Days before a widely expected official approval for what would be the world’s largest initial public offering (IPO) ever, Saudi Arabia delayed, yet again, the much-hyped listing of its oil giant Aramco by at least several weeks, with international investors not really buying the Saudi insistence that the biggest oil company in the world is worth US$2 trillion.
Over the past two months, Aramco has noticeably accelerated the timeline for the much-hyped listing. The US$2-trillion valuation that the Saudis seek has been one of the sticking points - together with the international venue for the listing and concerns over transparency of Saudi reserves – that has led to several delays already.
At a meeting to endorse the IPO last week, the banks Aramco has hired for the listing made clear that foreign investors are not rushing to invest in the Saudi state oil company at a valuation of US$2 trillion, Bloomberg reports, citing people with knowledge of the issue. According to one of those sources, the valuation should be closer to US$1.5 trillion if Aramco wants to stir real interest among international investors.
The Saudis, Crown Prince Mohammed bin Salman in particular, seem to insist that US$2 trillion is a fair valuation for Aramco.
But bankers don’t think so.
A key sticking point in the current talks about the listing is that Saudi officials believe that Aramco should trade at a premium compared to large international oil companies, such as Exxon and Shell, a money manager who had held talks with Aramco told Bloomberg. Related: There’s Tremendous Room For Growth In Offshore Oil & Gas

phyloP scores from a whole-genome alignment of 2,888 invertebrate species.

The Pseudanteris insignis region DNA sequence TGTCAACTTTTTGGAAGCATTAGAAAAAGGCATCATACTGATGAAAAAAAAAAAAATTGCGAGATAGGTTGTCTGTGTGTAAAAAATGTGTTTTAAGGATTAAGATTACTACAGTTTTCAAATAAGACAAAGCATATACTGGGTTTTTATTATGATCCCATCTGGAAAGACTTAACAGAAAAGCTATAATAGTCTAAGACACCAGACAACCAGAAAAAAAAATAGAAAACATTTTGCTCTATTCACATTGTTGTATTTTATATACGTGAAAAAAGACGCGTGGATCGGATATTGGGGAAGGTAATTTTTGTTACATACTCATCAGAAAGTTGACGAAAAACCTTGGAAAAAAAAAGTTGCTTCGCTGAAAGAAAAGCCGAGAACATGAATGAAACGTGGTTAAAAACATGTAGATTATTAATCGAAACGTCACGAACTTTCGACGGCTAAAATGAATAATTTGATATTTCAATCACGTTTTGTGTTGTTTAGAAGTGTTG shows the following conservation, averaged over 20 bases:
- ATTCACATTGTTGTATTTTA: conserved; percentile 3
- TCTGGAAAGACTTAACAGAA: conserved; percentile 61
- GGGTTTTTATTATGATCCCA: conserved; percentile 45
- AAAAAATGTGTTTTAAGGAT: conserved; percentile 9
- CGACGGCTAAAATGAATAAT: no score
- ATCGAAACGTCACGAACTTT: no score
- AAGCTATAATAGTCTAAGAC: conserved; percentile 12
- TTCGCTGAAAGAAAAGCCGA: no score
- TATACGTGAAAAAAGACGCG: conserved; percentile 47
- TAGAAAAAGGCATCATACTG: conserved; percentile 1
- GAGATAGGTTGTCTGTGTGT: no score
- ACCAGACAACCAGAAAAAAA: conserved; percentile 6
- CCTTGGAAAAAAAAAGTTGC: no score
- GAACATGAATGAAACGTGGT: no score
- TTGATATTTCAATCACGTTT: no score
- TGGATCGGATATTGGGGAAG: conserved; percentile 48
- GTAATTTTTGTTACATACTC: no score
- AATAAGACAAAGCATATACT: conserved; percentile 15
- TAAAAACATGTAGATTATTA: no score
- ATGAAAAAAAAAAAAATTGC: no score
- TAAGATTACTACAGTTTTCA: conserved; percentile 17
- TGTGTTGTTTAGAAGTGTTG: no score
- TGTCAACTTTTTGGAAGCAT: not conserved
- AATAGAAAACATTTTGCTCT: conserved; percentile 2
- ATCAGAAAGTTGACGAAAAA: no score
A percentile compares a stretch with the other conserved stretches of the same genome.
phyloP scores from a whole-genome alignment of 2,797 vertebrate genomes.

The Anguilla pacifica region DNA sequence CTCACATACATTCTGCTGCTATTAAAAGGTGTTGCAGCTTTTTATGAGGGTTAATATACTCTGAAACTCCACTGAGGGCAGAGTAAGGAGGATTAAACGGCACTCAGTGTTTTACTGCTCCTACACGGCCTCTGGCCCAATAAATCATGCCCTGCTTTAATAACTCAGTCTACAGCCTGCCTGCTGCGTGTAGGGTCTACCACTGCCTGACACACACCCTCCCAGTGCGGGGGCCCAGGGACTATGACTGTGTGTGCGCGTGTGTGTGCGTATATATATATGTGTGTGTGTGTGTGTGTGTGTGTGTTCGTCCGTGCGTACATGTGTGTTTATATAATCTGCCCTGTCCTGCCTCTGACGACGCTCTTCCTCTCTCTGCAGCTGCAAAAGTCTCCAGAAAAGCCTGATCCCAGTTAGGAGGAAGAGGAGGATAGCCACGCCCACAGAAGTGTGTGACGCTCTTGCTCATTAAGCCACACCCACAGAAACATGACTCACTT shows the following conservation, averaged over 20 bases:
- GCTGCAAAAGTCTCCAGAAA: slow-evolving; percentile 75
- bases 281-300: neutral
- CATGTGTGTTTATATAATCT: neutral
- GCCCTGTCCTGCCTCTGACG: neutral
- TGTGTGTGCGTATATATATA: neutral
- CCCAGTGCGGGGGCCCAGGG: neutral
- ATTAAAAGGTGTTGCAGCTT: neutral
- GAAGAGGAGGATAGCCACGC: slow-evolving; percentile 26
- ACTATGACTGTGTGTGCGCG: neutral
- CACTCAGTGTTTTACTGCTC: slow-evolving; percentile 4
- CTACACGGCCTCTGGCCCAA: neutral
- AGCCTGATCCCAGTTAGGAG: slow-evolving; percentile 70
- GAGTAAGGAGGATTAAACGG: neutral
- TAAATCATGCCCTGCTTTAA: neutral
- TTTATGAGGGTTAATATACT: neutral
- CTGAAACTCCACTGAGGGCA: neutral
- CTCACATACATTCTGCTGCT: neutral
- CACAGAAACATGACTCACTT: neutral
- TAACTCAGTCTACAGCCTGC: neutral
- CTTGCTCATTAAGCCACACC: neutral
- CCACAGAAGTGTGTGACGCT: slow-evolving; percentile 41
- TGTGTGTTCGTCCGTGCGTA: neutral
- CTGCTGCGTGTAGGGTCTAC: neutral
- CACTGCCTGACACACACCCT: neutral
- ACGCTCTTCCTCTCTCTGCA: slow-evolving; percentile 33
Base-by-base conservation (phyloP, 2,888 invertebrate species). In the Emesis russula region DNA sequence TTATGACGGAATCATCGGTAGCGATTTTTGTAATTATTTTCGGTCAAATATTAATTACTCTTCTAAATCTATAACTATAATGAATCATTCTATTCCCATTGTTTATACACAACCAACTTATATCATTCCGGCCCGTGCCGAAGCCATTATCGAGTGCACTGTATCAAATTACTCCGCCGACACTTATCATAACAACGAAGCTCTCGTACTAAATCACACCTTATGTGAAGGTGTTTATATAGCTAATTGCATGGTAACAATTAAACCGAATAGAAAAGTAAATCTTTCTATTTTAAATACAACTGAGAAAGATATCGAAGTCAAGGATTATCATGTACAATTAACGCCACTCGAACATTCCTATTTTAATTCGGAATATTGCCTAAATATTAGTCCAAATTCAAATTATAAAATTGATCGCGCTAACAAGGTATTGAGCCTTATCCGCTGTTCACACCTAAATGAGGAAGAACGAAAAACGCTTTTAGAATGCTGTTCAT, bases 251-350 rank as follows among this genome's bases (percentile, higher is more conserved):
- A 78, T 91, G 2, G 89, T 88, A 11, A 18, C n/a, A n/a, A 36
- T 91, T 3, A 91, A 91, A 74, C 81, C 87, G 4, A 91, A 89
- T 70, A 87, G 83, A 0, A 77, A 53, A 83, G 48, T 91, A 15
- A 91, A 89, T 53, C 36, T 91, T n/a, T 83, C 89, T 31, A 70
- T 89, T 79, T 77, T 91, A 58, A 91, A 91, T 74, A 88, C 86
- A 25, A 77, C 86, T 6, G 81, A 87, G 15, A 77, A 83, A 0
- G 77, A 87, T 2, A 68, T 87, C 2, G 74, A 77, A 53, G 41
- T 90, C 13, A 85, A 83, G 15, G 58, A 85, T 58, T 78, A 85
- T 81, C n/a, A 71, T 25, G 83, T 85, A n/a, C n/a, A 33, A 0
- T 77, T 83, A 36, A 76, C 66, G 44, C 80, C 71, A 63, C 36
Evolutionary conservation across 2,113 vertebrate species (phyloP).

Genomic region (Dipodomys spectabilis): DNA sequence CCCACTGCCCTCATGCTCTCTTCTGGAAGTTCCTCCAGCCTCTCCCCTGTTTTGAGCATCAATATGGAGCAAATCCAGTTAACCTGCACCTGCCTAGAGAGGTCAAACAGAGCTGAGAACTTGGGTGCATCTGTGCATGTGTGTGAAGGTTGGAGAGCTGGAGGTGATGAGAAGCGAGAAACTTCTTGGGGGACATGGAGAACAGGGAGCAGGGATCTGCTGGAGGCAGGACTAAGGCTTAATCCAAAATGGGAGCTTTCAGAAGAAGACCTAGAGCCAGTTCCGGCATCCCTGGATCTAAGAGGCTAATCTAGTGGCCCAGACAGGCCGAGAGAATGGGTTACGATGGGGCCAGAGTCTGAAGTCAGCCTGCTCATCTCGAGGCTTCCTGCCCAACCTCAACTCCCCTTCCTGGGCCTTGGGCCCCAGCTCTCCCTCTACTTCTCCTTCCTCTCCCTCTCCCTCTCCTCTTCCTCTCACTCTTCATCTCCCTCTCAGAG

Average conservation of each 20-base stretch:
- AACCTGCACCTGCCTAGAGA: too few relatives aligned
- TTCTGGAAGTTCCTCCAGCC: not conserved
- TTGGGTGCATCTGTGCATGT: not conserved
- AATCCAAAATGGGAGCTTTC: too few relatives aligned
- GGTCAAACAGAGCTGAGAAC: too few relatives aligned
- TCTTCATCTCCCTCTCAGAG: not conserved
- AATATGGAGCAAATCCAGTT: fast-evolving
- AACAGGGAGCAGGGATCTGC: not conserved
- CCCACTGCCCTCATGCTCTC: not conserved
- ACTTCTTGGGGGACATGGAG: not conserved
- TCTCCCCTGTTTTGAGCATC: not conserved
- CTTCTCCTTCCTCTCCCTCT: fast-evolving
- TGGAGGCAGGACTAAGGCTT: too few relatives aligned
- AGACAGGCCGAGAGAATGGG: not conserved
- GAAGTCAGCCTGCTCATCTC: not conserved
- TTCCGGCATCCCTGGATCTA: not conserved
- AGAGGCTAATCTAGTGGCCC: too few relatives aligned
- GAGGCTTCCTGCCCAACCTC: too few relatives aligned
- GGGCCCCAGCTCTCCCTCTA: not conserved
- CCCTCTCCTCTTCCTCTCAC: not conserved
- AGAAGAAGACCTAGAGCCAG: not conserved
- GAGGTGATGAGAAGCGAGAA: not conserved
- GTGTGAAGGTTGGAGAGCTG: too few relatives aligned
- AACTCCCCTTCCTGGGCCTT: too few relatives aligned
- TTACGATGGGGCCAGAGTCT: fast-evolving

Investors, however, point out the risks of investing in the state oil firm of the Kingdom, where production levels, governance, and management will continue to be controlled by Saudi Arabia. With Aramco potentially listing just 5 percent on the stock market, all major decisions at the company will remain in the hands of OPEC’s largest producer and de facto leader.
According to Bloomberg, the Crown Prince now has two options ahead. One is to drop US$500 billion from his valuation of Aramco. The other is to raise the money from wealthy Saudi families or from the sovereign wealth fund.
By Tsvetana Paraskova for Oilprice.com
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However, would-be-investors wouldn’t buy this evaluation without an internationally independent audit of Saudi reserves, something Saudi Arabia will never submit to.
I am on record having been for years sceptical about Saudi declared oil reserves of 266 bb. My latest research and calculations based on Saudi oil production since oil was discovered in 1938 (for which we have figures) and an annual depletion rate of 5%-7% indicate that current Saudi proven reserves could not exceed 55 bb. That gives an estimated valuation of Aramco ranging from $750 bn to $1 trillion at most.
Still, this debate has become academic as the original Saudi Aramco Initial Public Offering (IPO) will never see the light of day because of persistent question marks about Saudi proven oil reserves and risk of US litigation in relation to 9/11. It is buried and dead.
Dr Mamdouh G Salameh
International Oil Economist
Visiting Professor of Energy Economics at ESCP Europe Business School, London